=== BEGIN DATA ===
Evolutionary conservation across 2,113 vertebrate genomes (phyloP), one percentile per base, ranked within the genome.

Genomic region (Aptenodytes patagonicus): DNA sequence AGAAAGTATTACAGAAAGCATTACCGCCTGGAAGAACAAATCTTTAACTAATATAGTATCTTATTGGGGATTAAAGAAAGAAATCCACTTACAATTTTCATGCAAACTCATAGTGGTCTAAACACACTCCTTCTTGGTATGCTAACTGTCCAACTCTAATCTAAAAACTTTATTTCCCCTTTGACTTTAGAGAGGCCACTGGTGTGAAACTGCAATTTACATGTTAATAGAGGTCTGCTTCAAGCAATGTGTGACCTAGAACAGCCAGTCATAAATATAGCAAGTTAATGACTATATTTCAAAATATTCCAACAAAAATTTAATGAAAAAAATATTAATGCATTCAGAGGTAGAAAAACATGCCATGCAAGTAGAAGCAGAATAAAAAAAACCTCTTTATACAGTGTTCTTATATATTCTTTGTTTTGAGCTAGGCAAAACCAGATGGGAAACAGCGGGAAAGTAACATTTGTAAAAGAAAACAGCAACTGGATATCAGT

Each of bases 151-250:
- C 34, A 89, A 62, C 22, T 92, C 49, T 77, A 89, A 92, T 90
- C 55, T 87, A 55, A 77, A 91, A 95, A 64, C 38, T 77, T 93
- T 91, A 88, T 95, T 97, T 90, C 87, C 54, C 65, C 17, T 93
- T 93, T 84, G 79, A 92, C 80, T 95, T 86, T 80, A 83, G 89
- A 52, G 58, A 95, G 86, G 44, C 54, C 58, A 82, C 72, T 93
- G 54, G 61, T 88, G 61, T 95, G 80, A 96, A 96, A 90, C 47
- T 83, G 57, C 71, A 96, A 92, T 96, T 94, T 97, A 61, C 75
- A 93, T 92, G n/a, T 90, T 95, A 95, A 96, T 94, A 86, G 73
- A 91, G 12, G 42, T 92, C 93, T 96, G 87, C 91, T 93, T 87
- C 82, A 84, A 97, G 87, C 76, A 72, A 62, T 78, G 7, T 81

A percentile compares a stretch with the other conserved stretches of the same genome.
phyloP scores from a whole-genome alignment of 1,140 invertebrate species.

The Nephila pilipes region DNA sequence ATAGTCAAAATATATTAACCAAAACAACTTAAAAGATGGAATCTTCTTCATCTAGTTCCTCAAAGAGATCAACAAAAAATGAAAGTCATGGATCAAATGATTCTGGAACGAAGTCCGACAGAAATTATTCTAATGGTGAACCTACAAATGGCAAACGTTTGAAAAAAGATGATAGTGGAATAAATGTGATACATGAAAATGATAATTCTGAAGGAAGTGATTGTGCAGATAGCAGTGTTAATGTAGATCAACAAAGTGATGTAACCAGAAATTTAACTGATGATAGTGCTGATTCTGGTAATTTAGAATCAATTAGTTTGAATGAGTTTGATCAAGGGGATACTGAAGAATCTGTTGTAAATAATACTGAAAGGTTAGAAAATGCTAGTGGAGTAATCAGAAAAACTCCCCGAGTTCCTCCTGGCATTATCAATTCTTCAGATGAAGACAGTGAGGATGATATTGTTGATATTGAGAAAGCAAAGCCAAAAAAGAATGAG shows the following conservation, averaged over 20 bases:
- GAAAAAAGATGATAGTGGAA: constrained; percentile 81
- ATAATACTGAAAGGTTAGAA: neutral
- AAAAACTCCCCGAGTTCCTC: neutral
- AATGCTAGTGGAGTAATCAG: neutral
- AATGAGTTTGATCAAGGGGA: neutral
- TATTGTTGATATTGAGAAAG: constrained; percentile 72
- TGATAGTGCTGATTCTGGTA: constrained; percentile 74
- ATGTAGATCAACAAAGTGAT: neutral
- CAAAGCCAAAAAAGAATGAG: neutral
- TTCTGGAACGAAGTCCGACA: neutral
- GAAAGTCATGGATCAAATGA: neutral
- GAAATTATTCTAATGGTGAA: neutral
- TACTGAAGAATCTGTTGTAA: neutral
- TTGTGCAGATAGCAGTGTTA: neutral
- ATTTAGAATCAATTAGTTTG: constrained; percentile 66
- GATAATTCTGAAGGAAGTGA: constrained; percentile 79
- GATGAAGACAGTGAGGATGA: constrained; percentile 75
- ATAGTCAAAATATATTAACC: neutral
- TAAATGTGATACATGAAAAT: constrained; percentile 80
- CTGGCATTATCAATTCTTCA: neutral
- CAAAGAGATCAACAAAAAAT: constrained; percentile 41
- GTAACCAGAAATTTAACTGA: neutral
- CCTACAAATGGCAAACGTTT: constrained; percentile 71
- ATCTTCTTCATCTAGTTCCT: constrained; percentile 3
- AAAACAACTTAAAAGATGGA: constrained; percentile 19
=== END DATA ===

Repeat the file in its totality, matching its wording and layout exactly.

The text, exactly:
Evolutionary conservation across 2,113 vertebrate genomes (phyloP), one percentile per base, ranked within the genome.

Genomic region (Aptenodytes patagonicus): DNA sequence AGAAAGTATTACAGAAAGCATTACCGCCTGGAAGAACAAATCTTTAACTAATATAGTATCTTATTGGGGATTAAAGAAAGAAATCCACTTACAATTTTCATGCAAACTCATAGTGGTCTAAACACACTCCTTCTTGGTATGCTAACTGTCCAACTCTAATCTAAAAACTTTATTTCCCCTTTGACTTTAGAGAGGCCACTGGTGTGAAACTGCAATTTACATGTTAATAGAGGTCTGCTTCAAGCAATGTGTGACCTAGAACAGCCAGTCATAAATATAGCAAGTTAATGACTATATTTCAAAATATTCCAACAAAAATTTAATGAAAAAAATATTAATGCATTCAGAGGTAGAAAAACATGCCATGCAAGTAGAAGCAGAATAAAAAAAACCTCTTTATACAGTGTTCTTATATATTCTTTGTTTTGAGCTAGGCAAAACCAGATGGGAAACAGCGGGAAAGTAACATTTGTAAAAGAAAACAGCAACTGGATATCAGT

Each of bases 151-250:
- C 34, A 89, A 62, C 22, T 92, C 49, T 77, A 89, A 92, T 90
- C 55, T 87, A 55, A 77, A 91, A 95, A 64, C 38, T 77, T 93
- T 91, A 88, T 95, T 97, T 90, C 87, C 54, C 65, C 17, T 93
- T 93, T 84, G 79, A 92, C 80, T 95, T 86, T 80, A 83, G 89
- A 52, G 58, A 95, G 86, G 44, C 54, C 58, A 82, C 72, T 93
- G 54, G 61, T 88, G 61, T 95, G 80, A 96, A 96, A 90, C 47
- T 83, G 57, C 71, A 96, A 92, T 96, T 94, T 97, A 61, C 75
- A 93, T 92, G n/a, T 90, T 95, A 95, A 96, T 94, A 86, G 73
- A 91, G 12, G 42, T 92, C 93, T 96, G 87, C 91, T 93, T 87
- C 82, A 84, A 97, G 87, C 76, A 72, A 62, T 78, G 7, T 81

A percentile compares a stretch with the other conserved stretches of the same genome.
phyloP scores from a whole-genome alignment of 1,140 invertebrate species.

The Nephila pilipes region DNA sequence ATAGTCAAAATATATTAACCAAAACAACTTAAAAGATGGAATCTTCTTCATCTAGTTCCTCAAAGAGATCAACAAAAAATGAAAGTCATGGATCAAATGATTCTGGAACGAAGTCCGACAGAAATTATTCTAATGGTGAACCTACAAATGGCAAACGTTTGAAAAAAGATGATAGTGGAATAAATGTGATACATGAAAATGATAATTCTGAAGGAAGTGATTGTGCAGATAGCAGTGTTAATGTAGATCAACAAAGTGATGTAACCAGAAATTTAACTGATGATAGTGCTGATTCTGGTAATTTAGAATCAATTAGTTTGAATGAGTTTGATCAAGGGGATACTGAAGAATCTGTTGTAAATAATACTGAAAGGTTAGAAAATGCTAGTGGAGTAATCAGAAAAACTCCCCGAGTTCCTCCTGGCATTATCAATTCTTCAGATGAAGACAGTGAGGATGATATTGTTGATATTGAGAAAGCAAAGCCAAAAAAGAATGAG shows the following conservation, averaged over 20 bases:
- GAAAAAAGATGATAGTGGAA: constrained; percentile 81
- ATAATACTGAAAGGTTAGAA: neutral
- AAAAACTCCCCGAGTTCCTC: neutral
- AATGCTAGTGGAGTAATCAG: neutral
- AATGAGTTTGATCAAGGGGA: neutral
- TATTGTTGATATTGAGAAAG: constrained; percentile 72
- TGATAGTGCTGATTCTGGTA: constrained; percentile 74
- ATGTAGATCAACAAAGTGAT: neutral
- CAAAGCCAAAAAAGAATGAG: neutral
- TTCTGGAACGAAGTCCGACA: neutral
- GAAAGTCATGGATCAAATGA: neutral
- GAAATTATTCTAATGGTGAA: neutral
- TACTGAAGAATCTGTTGTAA: neutral
- TTGTGCAGATAGCAGTGTTA: neutral
- ATTTAGAATCAATTAGTTTG: constrained; percentile 66
- GATAATTCTGAAGGAAGTGA: constrained; percentile 79
- GATGAAGACAGTGAGGATGA: constrained; percentile 75
- ATAGTCAAAATATATTAACC: neutral
- TAAATGTGATACATGAAAAT: constrained; percentile 80
- CTGGCATTATCAATTCTTCA: neutral
- CAAAGAGATCAACAAAAAAT: constrained; percentile 41
- GTAACCAGAAATTTAACTGA: neutral
- CCTACAAATGGCAAACGTTT: constrained; percentile 71
- ATCTTCTTCATCTAGTTCCT: constrained; percentile 3
- AAAACAACTTAAAAGATGGA: constrained; percentile 19